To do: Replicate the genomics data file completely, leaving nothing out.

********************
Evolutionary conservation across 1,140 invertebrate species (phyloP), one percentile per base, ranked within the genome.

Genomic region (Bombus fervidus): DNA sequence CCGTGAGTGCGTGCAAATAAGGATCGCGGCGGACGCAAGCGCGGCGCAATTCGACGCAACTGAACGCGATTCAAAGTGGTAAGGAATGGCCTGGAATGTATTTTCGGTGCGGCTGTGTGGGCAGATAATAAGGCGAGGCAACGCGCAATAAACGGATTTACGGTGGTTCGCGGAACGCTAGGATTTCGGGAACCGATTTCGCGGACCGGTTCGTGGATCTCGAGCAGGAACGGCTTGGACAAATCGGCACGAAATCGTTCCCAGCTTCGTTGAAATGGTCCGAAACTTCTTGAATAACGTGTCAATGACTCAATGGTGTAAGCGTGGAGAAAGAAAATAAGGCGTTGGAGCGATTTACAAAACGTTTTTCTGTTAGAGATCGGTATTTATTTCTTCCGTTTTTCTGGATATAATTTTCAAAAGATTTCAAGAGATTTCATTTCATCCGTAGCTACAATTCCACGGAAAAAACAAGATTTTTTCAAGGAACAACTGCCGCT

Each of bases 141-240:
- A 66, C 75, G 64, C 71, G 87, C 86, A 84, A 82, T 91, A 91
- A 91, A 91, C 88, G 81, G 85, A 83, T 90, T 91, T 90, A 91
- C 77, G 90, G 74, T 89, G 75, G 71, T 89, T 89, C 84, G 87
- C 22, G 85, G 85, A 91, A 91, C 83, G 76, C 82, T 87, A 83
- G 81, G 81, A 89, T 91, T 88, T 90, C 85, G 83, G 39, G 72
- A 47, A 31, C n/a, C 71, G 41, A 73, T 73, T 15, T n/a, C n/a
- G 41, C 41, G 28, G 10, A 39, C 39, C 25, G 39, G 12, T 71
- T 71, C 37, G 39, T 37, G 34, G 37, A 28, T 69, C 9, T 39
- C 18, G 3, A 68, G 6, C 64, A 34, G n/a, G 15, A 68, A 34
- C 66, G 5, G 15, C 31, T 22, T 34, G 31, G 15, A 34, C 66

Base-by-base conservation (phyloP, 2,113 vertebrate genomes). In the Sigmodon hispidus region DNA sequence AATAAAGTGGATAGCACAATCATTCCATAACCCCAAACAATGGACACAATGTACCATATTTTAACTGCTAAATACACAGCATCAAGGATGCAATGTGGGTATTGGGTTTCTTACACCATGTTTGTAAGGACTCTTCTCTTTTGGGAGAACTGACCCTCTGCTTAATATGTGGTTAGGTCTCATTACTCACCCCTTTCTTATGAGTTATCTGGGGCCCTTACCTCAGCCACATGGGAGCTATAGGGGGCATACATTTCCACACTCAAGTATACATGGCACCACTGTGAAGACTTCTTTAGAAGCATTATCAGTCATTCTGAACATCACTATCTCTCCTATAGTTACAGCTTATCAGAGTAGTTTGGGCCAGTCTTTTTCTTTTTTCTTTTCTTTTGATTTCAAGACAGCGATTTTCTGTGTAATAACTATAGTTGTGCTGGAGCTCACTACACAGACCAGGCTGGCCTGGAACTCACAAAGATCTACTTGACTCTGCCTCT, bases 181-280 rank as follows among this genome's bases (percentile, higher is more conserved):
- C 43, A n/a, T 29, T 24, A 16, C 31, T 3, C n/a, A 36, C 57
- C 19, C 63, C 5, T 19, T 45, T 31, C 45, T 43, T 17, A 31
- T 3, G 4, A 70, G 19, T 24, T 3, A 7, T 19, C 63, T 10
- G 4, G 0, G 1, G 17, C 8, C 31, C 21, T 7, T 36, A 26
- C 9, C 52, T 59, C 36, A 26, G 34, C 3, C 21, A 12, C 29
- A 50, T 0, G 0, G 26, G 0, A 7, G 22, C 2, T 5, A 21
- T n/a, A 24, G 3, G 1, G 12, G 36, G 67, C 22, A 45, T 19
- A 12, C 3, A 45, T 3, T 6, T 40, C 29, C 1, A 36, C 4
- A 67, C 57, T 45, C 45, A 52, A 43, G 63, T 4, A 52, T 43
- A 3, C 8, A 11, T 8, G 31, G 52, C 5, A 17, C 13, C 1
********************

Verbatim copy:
Evolutionary conservation across 1,140 invertebrate species (phyloP), one percentile per base, ranked within the genome.

Genomic region (Bombus fervidus): DNA sequence CCGTGAGTGCGTGCAAATAAGGATCGCGGCGGACGCAAGCGCGGCGCAATTCGACGCAACTGAACGCGATTCAAAGTGGTAAGGAATGGCCTGGAATGTATTTTCGGTGCGGCTGTGTGGGCAGATAATAAGGCGAGGCAACGCGCAATAAACGGATTTACGGTGGTTCGCGGAACGCTAGGATTTCGGGAACCGATTTCGCGGACCGGTTCGTGGATCTCGAGCAGGAACGGCTTGGACAAATCGGCACGAAATCGTTCCCAGCTTCGTTGAAATGGTCCGAAACTTCTTGAATAACGTGTCAATGACTCAATGGTGTAAGCGTGGAGAAAGAAAATAAGGCGTTGGAGCGATTTACAAAACGTTTTTCTGTTAGAGATCGGTATTTATTTCTTCCGTTTTTCTGGATATAATTTTCAAAAGATTTCAAGAGATTTCATTTCATCCGTAGCTACAATTCCACGGAAAAAACAAGATTTTTTCAAGGAACAACTGCCGCT

Each of bases 141-240:
- A 66, C 75, G 64, C 71, G 87, C 86, A 84, A 82, T 91, A 91
- A 91, A 91, C 88, G 81, G 85, A 83, T 90, T 91, T 90, A 91
- C 77, G 90, G 74, T 89, G 75, G 71, T 89, T 89, C 84, G 87
- C 22, G 85, G 85, A 91, A 91, C 83, G 76, C 82, T 87, A 83
- G 81, G 81, A 89, T 91, T 88, T 90, C 85, G 83, G 39, G 72
- A 47, A 31, C n/a, C 71, G 41, A 73, T 73, T 15, T n/a, C n/a
- G 41, C 41, G 28, G 10, A 39, C 39, C 25, G 39, G 12, T 71
- T 71, C 37, G 39, T 37, G 34, G 37, A 28, T 69, C 9, T 39
- C 18, G 3, A 68, G 6, C 64, A 34, G n/a, G 15, A 68, A 34
- C 66, G 5, G 15, C 31, T 22, T 34, G 31, G 15, A 34, C 66

Base-by-base conservation (phyloP, 2,113 vertebrate genomes). In the Sigmodon hispidus region DNA sequence AATAAAGTGGATAGCACAATCATTCCATAACCCCAAACAATGGACACAATGTACCATATTTTAACTGCTAAATACACAGCATCAAGGATGCAATGTGGGTATTGGGTTTCTTACACCATGTTTGTAAGGACTCTTCTCTTTTGGGAGAACTGACCCTCTGCTTAATATGTGGTTAGGTCTCATTACTCACCCCTTTCTTATGAGTTATCTGGGGCCCTTACCTCAGCCACATGGGAGCTATAGGGGGCATACATTTCCACACTCAAGTATACATGGCACCACTGTGAAGACTTCTTTAGAAGCATTATCAGTCATTCTGAACATCACTATCTCTCCTATAGTTACAGCTTATCAGAGTAGTTTGGGCCAGTCTTTTTCTTTTTTCTTTTCTTTTGATTTCAAGACAGCGATTTTCTGTGTAATAACTATAGTTGTGCTGGAGCTCACTACACAGACCAGGCTGGCCTGGAACTCACAAAGATCTACTTGACTCTGCCTCT, bases 181-280 rank as follows among this genome's bases (percentile, higher is more conserved):
- C 43, A n/a, T 29, T 24, A 16, C 31, T 3, C n/a, A 36, C 57
- C 19, C 63, C 5, T 19, T 45, T 31, C 45, T 43, T 17, A 31
- T 3, G 4, A 70, G 19, T 24, T 3, A 7, T 19, C 63, T 10
- G 4, G 0, G 1, G 17, C 8, C 31, C 21, T 7, T 36, A 26
- C 9, C 52, T 59, C 36, A 26, G 34, C 3, C 21, A 12, C 29
- A 50, T 0, G 0, G 26, G 0, A 7, G 22, C 2, T 5, A 21
- T n/a, A 24, G 3, G 1, G 12, G 36, G 67, C 22, A 45, T 19
- A 12, C 3, A 45, T 3, T 6, T 40, C 29, C 1, A 36, C 4
- A 67, C 57, T 45, C 45, A 52, A 43, G 63, T 4, A 52, T 43
- A 3, C 8, A 11, T 8, G 31, G 52, C 5, A 17, C 13, C 1